Some reviews can be found on the Reviews page.
PubhD #47: Wednesday, 21 February 2018
- Teresa Ambrosio (Chemistry) is a second year PhD student at the Centre for Doctoral Training in Sustainable Chemistry. She is currently developing new methods to activate carbon-hydrogen bonds. These new methods can be used by the pharmaceutical industry to make drugs. She blogs at http://teresuschem.wordpress.com.
- Philip Northall (Geography) is a third year PhD student at the University of Nottingham’s Laboratory for Urban Complexity and Sustainability (LUCAS). He is exploring how sharing economy platforms could deliver local public services and contribute to more sustainable cities.
- James Mcintosh (Social Psychology) is a first year PhD student in social psychology at Nottingham Trent University. He is looking at the “social cure” and its application to the Royal British Legion. How the Legion veteran identity impacts health and wellbeing, including the factors that make people feel like they belong, and how these can possibly be enhanced.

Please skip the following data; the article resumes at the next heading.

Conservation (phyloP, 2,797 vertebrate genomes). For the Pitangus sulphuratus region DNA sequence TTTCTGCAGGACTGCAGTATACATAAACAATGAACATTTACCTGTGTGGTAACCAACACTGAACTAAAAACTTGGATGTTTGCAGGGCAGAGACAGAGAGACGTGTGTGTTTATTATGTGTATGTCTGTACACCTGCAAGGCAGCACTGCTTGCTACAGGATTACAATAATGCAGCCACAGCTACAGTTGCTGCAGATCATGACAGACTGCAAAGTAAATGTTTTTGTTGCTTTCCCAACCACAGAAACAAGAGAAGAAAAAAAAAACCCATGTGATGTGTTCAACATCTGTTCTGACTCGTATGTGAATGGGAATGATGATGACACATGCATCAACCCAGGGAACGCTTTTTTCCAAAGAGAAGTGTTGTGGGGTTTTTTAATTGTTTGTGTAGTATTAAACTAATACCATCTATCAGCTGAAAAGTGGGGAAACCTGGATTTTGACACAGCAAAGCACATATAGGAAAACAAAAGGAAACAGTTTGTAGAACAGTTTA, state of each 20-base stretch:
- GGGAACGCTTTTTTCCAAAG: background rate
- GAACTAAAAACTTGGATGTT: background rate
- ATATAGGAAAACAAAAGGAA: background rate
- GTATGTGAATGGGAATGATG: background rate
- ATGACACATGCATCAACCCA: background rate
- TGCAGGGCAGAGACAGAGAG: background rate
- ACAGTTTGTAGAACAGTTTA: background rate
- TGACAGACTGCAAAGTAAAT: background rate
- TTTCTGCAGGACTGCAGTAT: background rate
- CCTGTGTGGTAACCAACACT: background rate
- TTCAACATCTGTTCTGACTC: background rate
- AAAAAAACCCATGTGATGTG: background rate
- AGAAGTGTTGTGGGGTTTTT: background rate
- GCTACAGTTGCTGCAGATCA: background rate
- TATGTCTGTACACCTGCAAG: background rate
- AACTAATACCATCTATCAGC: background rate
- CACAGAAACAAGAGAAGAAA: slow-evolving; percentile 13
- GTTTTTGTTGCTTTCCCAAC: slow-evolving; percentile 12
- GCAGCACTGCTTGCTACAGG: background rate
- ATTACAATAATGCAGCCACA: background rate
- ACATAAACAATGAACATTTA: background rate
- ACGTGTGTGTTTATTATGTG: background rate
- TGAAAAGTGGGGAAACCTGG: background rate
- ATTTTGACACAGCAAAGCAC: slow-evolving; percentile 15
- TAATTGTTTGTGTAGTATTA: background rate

PubhD #46: Wednesday, 24 January 2018
- Jodie Davies-Thompson (Cognitive Neuroscience) is a vision scientist at the University of Nottingham, and has spent many years in the UK, Canada, and Italy, researching the visual system and the changes in the brain that occur when various parts of the visual system go wrong. At this event, Jodie will share the results of a recently completed study, looking at what happens to the hearing parts of the brain in Deaf people.
- Peter Haysom (Portuguese & Lusophone Studies) is a first year PhD student at the University of Nottingham, funded by the Midlands3Cities AHRC Doctoral Training Partnership. He is researching on the issues of regionalism and regional identity in Portugal, looking at 20th Century Portuguese novelists.
- Kathryn Thomas (Engineering) is a PhD student in the University of Nottingham Advanced Materials Research Group. Her research involves materials science, human cell biology and microbiology while aiming to develop coatings that will prevent bacteria being able to adhere to and grow on medical implants.